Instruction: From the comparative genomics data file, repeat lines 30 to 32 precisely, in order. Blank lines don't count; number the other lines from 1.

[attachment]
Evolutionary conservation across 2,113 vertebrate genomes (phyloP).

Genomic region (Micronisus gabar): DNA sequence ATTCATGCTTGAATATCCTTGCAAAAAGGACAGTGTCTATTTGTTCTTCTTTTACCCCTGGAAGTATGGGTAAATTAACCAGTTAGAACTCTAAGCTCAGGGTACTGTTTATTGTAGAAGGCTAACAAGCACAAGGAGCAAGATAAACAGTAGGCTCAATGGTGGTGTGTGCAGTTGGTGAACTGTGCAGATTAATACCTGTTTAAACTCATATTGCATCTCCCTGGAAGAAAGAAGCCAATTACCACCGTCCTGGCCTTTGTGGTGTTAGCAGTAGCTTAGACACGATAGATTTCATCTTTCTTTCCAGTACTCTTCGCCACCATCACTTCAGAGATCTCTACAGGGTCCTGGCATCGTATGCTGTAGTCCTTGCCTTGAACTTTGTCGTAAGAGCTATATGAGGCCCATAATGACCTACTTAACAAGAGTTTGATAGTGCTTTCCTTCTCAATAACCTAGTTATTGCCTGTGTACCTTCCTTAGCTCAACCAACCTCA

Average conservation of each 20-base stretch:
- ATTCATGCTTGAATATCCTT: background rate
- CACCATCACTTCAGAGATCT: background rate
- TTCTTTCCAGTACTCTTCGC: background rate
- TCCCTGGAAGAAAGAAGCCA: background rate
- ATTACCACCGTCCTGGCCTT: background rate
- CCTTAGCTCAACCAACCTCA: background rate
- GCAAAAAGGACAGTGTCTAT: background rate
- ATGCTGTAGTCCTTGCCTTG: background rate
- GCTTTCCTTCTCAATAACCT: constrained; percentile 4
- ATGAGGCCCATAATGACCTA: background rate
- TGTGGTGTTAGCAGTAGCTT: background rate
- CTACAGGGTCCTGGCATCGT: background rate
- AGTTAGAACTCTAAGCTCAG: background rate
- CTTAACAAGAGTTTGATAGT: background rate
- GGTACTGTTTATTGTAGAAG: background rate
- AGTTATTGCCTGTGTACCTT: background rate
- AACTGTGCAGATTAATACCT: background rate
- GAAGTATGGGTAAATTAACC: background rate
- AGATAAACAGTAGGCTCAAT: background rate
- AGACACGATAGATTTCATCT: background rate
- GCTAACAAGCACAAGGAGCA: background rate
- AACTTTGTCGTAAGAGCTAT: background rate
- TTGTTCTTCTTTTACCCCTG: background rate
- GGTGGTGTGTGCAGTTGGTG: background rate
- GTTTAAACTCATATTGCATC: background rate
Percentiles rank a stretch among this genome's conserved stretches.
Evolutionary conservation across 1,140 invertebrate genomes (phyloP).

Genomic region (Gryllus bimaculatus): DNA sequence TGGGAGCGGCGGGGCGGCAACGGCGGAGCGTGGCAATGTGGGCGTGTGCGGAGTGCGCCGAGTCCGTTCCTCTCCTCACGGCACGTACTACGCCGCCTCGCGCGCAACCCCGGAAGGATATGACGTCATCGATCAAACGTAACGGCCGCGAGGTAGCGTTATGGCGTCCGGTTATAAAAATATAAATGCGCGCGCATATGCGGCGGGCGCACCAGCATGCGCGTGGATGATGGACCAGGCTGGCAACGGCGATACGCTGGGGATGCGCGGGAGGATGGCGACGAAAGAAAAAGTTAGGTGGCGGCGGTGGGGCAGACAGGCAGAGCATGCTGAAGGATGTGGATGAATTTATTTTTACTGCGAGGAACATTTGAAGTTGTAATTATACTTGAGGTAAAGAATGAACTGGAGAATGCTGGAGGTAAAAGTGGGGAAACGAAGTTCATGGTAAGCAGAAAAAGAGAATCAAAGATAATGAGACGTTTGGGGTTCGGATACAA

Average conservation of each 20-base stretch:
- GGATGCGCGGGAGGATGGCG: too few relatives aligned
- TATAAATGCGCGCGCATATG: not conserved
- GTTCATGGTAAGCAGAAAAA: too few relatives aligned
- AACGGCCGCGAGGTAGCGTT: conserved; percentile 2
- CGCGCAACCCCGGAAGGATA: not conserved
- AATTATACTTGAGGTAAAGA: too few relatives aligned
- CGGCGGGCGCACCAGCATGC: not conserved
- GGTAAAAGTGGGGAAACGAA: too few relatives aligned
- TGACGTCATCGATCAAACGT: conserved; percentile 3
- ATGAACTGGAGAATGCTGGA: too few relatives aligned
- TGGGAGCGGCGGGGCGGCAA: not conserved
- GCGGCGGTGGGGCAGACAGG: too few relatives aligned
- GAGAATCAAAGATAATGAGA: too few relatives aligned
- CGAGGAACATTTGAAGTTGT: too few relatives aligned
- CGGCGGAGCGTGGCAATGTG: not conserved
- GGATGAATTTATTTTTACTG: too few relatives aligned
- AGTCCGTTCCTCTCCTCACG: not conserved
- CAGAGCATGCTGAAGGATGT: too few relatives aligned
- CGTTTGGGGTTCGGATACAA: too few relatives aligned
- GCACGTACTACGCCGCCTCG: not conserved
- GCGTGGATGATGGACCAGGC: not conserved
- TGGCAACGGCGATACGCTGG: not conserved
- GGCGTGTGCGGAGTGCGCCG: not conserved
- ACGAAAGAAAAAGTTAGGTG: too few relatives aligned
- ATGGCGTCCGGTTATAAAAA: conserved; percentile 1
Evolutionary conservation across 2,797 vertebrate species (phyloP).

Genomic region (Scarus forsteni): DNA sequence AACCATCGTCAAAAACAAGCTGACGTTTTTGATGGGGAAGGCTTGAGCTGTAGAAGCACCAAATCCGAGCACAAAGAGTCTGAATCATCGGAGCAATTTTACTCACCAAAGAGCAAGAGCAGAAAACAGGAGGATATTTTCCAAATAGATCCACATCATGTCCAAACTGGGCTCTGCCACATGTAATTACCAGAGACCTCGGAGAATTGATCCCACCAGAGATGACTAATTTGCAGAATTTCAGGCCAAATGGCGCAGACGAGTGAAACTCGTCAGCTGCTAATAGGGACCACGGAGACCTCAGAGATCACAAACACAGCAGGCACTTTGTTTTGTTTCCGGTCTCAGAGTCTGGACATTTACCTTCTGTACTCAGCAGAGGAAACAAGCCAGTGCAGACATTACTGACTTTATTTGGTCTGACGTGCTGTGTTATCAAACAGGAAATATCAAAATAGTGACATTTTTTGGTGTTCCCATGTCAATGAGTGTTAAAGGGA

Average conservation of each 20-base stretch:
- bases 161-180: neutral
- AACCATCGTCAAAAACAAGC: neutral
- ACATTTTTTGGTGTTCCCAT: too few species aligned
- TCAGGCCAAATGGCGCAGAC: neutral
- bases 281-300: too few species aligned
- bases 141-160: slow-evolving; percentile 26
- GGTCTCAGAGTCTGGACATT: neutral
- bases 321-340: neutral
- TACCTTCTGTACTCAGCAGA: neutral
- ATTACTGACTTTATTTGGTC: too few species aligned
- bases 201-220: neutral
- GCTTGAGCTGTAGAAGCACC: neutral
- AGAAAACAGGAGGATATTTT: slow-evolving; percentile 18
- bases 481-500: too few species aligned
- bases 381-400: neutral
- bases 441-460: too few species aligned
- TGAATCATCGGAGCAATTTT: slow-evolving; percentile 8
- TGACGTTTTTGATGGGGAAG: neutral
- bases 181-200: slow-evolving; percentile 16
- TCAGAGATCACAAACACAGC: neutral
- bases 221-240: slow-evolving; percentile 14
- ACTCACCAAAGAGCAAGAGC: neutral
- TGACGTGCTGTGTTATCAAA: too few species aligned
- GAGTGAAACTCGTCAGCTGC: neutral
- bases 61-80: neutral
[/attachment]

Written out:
Evolutionary conservation across 1,140 invertebrate genomes (phyloP).

Genomic region (Gryllus bimaculatus): DNA sequence TGGGAGCGGCGGGGCGGCAACGGCGGAGCGTGGCAATGTGGGCGTGTGCGGAGTGCGCCGAGTCCGTTCCTCTCCTCACGGCACGTACTACGCCGCCTCGCGCGCAACCCCGGAAGGATATGACGTCATCGATCAAACGTAACGGCCGCGAGGTAGCGTTATGGCGTCCGGTTATAAAAATATAAATGCGCGCGCATATGCGGCGGGCGCACCAGCATGCGCGTGGATGATGGACCAGGCTGGCAACGGCGATACGCTGGGGATGCGCGGGAGGATGGCGACGAAAGAAAAAGTTAGGTGGCGGCGGTGGGGCAGACAGGCAGAGCATGCTGAAGGATGTGGATGAATTTATTTTTACTGCGAGGAACATTTGAAGTTGTAATTATACTTGAGGTAAAGAATGAACTGGAGAATGCTGGAGGTAAAAGTGGGGAAACGAAGTTCATGGTAAGCAGAAAAAGAGAATCAAAGATAATGAGACGTTTGGGGTTCGGATACAA

Average conservation of each 20-base stretch: